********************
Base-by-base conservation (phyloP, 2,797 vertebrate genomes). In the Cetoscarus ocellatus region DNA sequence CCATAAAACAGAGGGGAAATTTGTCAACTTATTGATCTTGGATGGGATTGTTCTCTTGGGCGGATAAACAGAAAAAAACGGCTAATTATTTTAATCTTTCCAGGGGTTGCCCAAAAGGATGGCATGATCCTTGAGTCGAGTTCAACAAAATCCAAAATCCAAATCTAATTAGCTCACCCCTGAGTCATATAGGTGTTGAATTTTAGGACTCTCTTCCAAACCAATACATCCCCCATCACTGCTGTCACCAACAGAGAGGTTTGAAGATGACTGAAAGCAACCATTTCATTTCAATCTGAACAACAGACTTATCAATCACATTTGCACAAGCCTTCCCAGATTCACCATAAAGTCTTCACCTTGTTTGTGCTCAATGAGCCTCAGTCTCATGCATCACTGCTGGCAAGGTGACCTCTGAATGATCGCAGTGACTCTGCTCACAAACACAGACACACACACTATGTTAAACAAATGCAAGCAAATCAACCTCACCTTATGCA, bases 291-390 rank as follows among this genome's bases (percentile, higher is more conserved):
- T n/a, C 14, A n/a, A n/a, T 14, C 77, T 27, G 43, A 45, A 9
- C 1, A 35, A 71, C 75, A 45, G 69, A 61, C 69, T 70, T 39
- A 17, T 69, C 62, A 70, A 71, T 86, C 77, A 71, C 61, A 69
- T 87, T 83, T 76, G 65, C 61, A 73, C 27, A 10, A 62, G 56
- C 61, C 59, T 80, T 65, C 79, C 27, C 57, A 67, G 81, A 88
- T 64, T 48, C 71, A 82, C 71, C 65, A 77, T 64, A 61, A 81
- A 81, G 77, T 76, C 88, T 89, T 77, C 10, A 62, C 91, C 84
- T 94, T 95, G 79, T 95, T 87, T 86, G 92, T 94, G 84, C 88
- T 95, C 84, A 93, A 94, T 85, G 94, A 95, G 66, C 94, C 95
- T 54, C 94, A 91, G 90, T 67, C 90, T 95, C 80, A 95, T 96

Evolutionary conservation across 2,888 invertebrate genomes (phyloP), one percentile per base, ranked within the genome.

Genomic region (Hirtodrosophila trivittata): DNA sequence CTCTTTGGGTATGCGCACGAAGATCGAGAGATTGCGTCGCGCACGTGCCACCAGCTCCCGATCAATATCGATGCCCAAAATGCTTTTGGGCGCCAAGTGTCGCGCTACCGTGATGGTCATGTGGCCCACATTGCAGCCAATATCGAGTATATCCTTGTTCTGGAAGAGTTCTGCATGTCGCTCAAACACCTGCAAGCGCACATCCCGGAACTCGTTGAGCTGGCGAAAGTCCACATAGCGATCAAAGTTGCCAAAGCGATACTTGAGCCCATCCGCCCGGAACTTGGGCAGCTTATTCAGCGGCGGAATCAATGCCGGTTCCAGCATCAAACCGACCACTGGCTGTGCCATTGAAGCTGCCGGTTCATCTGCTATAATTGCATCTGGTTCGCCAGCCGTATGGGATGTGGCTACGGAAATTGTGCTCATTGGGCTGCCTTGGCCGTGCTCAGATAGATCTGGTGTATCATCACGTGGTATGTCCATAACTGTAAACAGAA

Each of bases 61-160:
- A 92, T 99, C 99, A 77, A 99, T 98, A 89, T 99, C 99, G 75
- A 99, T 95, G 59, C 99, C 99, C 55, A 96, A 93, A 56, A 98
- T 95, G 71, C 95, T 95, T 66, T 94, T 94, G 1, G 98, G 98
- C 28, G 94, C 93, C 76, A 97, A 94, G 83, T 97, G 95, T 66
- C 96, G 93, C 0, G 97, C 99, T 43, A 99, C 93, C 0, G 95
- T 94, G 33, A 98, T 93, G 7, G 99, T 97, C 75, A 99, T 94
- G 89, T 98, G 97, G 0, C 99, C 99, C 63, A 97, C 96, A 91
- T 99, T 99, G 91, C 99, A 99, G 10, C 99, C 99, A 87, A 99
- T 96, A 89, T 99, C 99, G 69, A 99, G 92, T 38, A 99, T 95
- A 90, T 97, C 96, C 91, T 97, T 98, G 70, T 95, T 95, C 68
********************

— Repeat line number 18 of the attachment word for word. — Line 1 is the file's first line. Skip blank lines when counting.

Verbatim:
- C 28, G 94, C 93, C 76, A 97, A 94, G 83, T 97, G 95, T 66